“An analysis of the techniques and tactics of enemy snipers reveals several points of interest. Enemy snipers are organized into teams or cells. The team (5 men) and the cell (3 men) are trained as snipers by an organized unit with which they operate. Snipers have used the K-44 rifle (7.62mm Mosin-Nagant) with scope attached. This is a bolt-action rifle with a 5-round magazine. Maximum effective range with the scope is 1400 meters, and the maximum horizontal range is 3500 meters.
“Trained snipers employ mines and other explosive devices to cause casualties; to channel friendly troop movements and to facilitate their own withdrawal. Snipers may engage at distances between 50 to 600 meters depending on the terrain. The snipers are usually deployed so as to permit the friendly force to be engaged initially from head on, and then from the flanks and rear. The initial fire is usually aimed at the point element in an effort to fix the friendly unit’s attention toward its front.
“Remaining snipers are concealed in predetermined positions along the route of friendly advance. The flank and rear snipers’ principal targets are the unit commander and men carrying automatic weapons and radios. Enemy snipers usually do not fire more than about 5 rounds, with most casualties resulting from the first 2 or 3 rounds. Trained snipers will normally maintain contact with a target by withdrawing along preplanned routes paralleling the route of advance of the friendly column. Firing is continued from predetermined positions.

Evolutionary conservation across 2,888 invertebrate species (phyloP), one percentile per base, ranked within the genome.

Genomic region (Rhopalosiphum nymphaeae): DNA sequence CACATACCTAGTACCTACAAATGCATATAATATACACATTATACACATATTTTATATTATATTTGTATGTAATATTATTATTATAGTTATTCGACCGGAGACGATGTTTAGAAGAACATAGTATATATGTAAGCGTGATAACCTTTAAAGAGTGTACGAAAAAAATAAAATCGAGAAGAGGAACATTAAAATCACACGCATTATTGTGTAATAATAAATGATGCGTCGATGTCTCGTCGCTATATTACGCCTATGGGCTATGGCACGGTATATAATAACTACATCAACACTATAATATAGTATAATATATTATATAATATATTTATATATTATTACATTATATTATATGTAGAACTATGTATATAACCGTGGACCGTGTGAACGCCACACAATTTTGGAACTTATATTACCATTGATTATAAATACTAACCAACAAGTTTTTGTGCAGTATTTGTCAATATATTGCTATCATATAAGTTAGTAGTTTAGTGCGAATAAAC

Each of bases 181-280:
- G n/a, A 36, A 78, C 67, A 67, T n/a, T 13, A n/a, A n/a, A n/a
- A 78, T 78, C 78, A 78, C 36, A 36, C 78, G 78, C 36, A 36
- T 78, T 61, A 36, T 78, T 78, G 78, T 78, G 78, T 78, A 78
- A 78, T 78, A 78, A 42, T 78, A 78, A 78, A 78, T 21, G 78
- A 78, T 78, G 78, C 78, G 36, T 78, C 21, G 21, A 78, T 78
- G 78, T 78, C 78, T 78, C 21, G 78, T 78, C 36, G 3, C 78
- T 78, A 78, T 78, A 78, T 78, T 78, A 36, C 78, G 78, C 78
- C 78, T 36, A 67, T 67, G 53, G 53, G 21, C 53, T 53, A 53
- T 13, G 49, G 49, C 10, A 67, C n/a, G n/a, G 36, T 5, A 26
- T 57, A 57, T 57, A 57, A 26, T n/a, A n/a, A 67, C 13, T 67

“Much of the fire reported as sniper fire can be attributed to local guerrillas. Such fire can be distinguished by its larger expenditure of ammunition and the shorter ranges involved. It is also usually less accurate. The local guerrilla operates independently, with a sector of responsibility rather than as part of a team.
“The basic tactic of enemy snipers should be studied to determine the most effective means of countering them. Unit commanders should bear in mind that harassing or sniper fire can be extremely effective, and can slow or even halt the friendly advance.”
Some things never go out of style: Afghans with the No. 4 Lee-Enfield (first adopted 1941) and RPG-7 (1961).
3. Attack from high ground.
4. Fire their weapons from directions intended to steer their targets toward a larger ambushes and/or IEDs.
5. Travel light. Superior mobility allows one to choose the site of engagement and, perhaps more importantly for survival, disengagement and in rugged terrain and mountains that mobility still often comes down to foot travel.
3. Driver positions vehicle.
4. Video cell may record the shooting.
5. Shooter confirms specific target from camouflaged platform viewpoint and shoots.
6. Vehicle moves calmly into traffic patter and departs area.